The Crisis of Asylum at Trump’s Border Wall

A symbol is being built for the sake of voters who have never been to the borderlands

Emily Gogolak
Image of COVID-19 virus. Graphic by Bianca Ibarlucea.
Graphic by Bianca Ibarlucea

Driving south on 85, from a town called Why through the Organ Pipe Cactus National Monument, I was white-knuckling it. The pandemic had reduced traffic considerably in most parts of Arizona, but the narrow highway was clogged with dump trucks, most stamped with the words “Rock Solid Express” in blocky typeface and scrappy cursive. As they sped north, I saw their trailers were full of earth that had been cleared to build a wall: the wall.

Rounding the next bend, I saw a valley in the distance with a dark line—maybe three miles off—running through it, too straight to be made by nature. It looked like someone had taken a fine-tip Sharpie across the desert. It was May 20, five days after Arizona’s reopening, and I was on a reporting trip to study the progress of Trump’s border wall. The Governor had issued a state-wide stay-at-home order on March 31, but the pandemic hadn’t stopped—or even slowed—work on the wall, to the distress of some residents.

The refusal to stop was hardly a surprise. Trump discusses the threat of the pandemic in language that mirrors the way he talks about migrants from Mexico and Central America, whose attempts to enter the U.S. he has repeatedly called an “invasion.” “We will do everything in our power to keep the infection and those carrying the infection from entering our country,” he said at a campaign rally in Charleston early in the coronavirus outbreak. The wall itself is a stunning display of the administration’s priorities: the country is ailing, record numbers of Americans are lining up at foodbanks, and meanwhile, on the southern border, an eleven-billion-dollar altar to nativism keeps being built, beam by beam, to protect the homeland, even as it puts the workers building it at risk of catching the coronavirus.

Dust hazed up the sky. The hum of bulldozers grew louder the closer I got to the border. Such chaos felt antithetical to the landscape, a desert so pristine it looked unreal. Ocotillos, ironwoods, palo verdes, and the eponymous organ pipes—all still in bloom—offset the grey and reddish brown of the jagged hills above. I was headed out to the Quitobaquito Springs, an oasis that humans have been visiting for 16,000 years. The springs and this land are part of the O’odham homeland, which the Gadsden Purchase split up in 1854, when this border became the border.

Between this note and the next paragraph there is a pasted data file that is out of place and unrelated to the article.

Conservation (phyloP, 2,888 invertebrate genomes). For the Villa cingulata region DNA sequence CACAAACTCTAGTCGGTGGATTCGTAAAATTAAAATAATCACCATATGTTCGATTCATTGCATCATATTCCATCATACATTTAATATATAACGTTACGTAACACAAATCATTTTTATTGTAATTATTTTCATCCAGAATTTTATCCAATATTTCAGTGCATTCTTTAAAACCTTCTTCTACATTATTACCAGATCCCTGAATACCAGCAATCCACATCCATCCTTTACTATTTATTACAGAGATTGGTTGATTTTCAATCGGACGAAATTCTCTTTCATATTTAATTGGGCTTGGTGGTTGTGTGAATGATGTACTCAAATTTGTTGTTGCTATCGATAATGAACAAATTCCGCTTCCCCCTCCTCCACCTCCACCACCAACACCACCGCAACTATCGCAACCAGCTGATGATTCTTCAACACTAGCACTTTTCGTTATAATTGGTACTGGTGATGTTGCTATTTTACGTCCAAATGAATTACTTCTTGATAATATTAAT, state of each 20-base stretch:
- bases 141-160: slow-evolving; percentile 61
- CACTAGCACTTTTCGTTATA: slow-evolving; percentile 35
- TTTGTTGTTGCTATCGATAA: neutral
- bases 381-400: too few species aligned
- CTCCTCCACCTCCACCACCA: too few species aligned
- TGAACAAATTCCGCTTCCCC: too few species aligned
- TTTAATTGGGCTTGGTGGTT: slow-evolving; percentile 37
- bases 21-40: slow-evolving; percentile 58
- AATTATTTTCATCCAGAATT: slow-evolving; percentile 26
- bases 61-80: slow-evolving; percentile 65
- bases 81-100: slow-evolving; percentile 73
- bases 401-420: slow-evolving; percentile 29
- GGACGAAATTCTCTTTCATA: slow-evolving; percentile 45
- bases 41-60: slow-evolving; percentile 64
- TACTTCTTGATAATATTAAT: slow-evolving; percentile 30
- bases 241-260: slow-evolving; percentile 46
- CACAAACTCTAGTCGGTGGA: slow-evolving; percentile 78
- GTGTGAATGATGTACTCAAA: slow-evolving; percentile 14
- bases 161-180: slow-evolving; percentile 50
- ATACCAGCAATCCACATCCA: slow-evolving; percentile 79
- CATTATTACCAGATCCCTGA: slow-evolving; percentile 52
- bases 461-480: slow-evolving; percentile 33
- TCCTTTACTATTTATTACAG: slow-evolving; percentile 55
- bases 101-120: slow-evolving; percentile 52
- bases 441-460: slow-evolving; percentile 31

I took a left just before Lukeville, Arizona, where Customs and Border Protection has an official port of entry for pedestrians and vehicles. The border had been closed to non-essential travel since March 21, and, aside from construction crews, it was nearly empty. This spot, halfway between Yuma and Tucson, is usually busy with Arizonans driving to the beaches in Puerto Peñasco. Worried I was misreading my National Parks Service map, I pulled over and got out to ask a Border Patrol agent for directions. He told me I’d missed the righthand turn for Quitobaquito, on South Puerto Blanco Drive. He hopped out of the truck—buzz cut, glasses, no mask—and introduced himself as Jacob. He’s 41 and has been in the Border Patrol since he was 26.

Before last August, the wall didn’t exist here; this part of the border was fortified by low-slung X-shaped barriers designed to stop vehicles from crossing. Now, thirty-foot steel bollards—rust-colored poles, topped with flat metal panels to prevent climbing—extend from the port of entry in both directions. At the main crossing, there’s a small gap; to the west, it climbs partway up a slope. There, where the construction has not yet begun, the border is demarcated simply by a thick line in the dirt. I asked Jacob what he made of it all. After some hesitation, he compared the wall to the Maginot Line, the fortifications that France built on its eastern border in the 1930s. In 1940, German troops went around the line, through Belgium. Now, he said, more migrants were crossing near the springs a dozen miles away, where the wall did not yet reach.

That Jacob sees the border through a military frame is telling. He is a veteran. “A year in combat rewires your brain,” he told me, referring to his deployment to the Afghanistan-Pakistan border in 2004. Upon returning from infantry, he said, you are best qualified for three jobs: gym teacher, janitor, or cop. Veterans account for about thirty percent of Customs and Border Protection employees. As the historian Greg Grandin writes, in The End of the Myth: From the Frontier to the Border Wall in the Mind of America, “Now the only thing endless is history’s endless return, as veterans travel to the borderlands to rehearse how lost wars could have been won.” I wondered why Jacob didn’t become a cop in the Midwest, where he’s from, and if the familiarity of a foreign desert had anything to do with it, but I didn’t ask.

Apart from the wall, the Sonoran Desert is itself a barrier between the United States and Mexico, between migrants and their relatives on the other side, between asylum seekers and refuge; it is a terrain hostile to human life. According to an online database of migrant deaths maintained by the Pima County Office of the Medical Examiner and the organization Humane Borders, more than three thousand bodies have been found in three counties in southern Arizona since 2000. This year alone, the skeletal remains of eleven migrants have been discovered in the Organ Pipe Cactus National Monument so far. None has been identified. Five were found just north of the springs.

Crucially, its dedication to building a physical impediment aside, the Trump administration has also constructed less visible—though perhaps even mightier—barriers to immigrants, like the one it spent the last three years raising around our asylum system. It has used the pandemic to build that barrier even higher.